At Frommer Lawrence & Haug, pro bono is important to, and supported by, our Firm. While participation is voluntary, we are proud to encourage 100% participation by all interested attorneys. This distinguishes us from many of our peer firms.
To provide appropriate pro bono opportunities for all interested attorneys, we seek matters that involve both litigation and non-litigation activities. We work with multiple organizations to obtain varied, worthwhile and valuable pro bono opportunities for our attorneys. Currently or in the recent past, our attorneys have worked on matters originating with the Volunteer Lawyers for the Arts, the U.S. District Court for the Southern District of New York Pro Se Panel, the New York Lawyers for the Public Interest, the Innocence Project, the Veterans Consortium Pro Bono Program, the New York County District Attorney’s Office and the New York City Corporation Counsel.
As an example of the work we support, a number of our lawyers in New York and Washington have received specialized training to represent veterans before the Court of Appeals for Veterans’ Claims and, ultimately, the Court of Appeals for the Federal Circuit. At issue in these cases are service-related disability claims by veterans. Our associates also are involved in prosecuting a claim in U.S. District Court by a prisoner for the violation of his Constitutional rights under the Eighth Amendment, as well as counseling struggling artists on copyright and other legal matters. Additionally, our attorneys have brought and successfully prosecuted a claim against the New York State Division of Human Rights on behalf of individuals who had filed discrimination claims that were not decided in a timely manner pursuant to certain statutory timelines.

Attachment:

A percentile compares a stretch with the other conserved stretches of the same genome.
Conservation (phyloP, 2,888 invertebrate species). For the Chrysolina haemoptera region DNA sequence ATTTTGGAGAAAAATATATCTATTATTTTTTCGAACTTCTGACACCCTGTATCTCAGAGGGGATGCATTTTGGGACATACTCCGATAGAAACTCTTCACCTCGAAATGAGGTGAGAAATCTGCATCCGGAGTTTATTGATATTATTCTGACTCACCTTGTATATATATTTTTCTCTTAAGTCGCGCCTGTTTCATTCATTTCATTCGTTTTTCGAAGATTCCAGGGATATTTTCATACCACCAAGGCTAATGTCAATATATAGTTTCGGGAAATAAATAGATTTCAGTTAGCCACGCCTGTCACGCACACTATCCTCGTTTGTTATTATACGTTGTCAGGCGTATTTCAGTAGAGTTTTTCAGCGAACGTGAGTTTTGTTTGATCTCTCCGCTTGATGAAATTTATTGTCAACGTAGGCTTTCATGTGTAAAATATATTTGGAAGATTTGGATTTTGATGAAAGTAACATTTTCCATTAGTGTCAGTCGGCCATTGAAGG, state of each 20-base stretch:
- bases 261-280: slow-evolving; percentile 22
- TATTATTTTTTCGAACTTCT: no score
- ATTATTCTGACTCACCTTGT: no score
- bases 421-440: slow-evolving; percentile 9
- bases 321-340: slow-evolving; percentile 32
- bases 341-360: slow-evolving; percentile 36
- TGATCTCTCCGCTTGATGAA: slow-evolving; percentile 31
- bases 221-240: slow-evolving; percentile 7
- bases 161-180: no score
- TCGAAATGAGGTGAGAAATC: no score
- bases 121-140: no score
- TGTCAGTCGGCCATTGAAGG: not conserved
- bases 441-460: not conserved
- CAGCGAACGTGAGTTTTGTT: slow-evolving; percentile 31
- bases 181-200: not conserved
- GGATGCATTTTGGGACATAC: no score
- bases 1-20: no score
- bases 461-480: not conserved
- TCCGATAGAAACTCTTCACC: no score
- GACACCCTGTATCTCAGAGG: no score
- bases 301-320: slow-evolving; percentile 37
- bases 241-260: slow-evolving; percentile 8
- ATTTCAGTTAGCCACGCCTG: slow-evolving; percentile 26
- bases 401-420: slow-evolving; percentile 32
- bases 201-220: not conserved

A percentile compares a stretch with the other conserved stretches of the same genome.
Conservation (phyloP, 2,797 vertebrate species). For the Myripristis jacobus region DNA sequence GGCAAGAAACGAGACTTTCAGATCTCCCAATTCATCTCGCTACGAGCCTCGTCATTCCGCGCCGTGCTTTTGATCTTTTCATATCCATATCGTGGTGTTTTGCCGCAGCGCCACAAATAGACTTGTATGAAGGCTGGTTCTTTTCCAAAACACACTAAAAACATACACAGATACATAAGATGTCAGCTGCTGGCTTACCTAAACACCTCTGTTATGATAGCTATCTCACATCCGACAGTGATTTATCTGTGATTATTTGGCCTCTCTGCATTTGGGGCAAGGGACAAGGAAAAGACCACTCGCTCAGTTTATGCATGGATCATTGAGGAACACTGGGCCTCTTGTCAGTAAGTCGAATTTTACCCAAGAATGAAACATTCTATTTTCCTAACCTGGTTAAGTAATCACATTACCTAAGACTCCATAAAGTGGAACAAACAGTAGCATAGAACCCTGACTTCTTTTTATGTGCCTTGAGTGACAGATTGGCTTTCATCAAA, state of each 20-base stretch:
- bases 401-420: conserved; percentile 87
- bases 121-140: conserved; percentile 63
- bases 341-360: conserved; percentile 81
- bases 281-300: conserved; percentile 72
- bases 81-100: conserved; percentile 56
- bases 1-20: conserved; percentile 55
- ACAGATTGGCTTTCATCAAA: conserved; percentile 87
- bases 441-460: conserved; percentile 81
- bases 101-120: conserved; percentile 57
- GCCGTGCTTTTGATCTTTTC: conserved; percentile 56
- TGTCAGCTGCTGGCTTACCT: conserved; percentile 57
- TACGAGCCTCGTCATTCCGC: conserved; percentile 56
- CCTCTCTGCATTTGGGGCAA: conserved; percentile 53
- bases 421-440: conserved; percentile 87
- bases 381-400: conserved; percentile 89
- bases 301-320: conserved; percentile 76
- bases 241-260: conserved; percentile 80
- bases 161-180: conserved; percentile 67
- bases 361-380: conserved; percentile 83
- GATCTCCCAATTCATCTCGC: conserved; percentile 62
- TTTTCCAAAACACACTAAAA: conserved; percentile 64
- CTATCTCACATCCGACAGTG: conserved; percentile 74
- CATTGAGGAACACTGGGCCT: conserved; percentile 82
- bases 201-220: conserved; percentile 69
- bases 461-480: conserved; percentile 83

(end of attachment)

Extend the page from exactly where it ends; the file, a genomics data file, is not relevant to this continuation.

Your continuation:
Our associates – under appropriate supervision – also meet with and counsel pro bono clients, appear in court, take and defend depositions, and argue appeals, among other things, for individuals or organizations that otherwise may go without important legal services. A billable-hours credit up to 50 hours per year for pro bono is given to attorneys. The firm has, and will continue, to support pro bono opportunities that involve the investment of attorney time substantially exceeding this credit, where the matters involve valuable opportunities for training and worthy causes.
At FLH we believe that pro bono is not only good for the profession and those we serve, but that it is also important to our firm’s standing and the development of our attorneys.
To read more about our pro bono activities, visit the “Relevant Cases” page for details on some of our recent pro bono cases.
To learn more about the Veterans Consortium Pro Bono Program, please click here.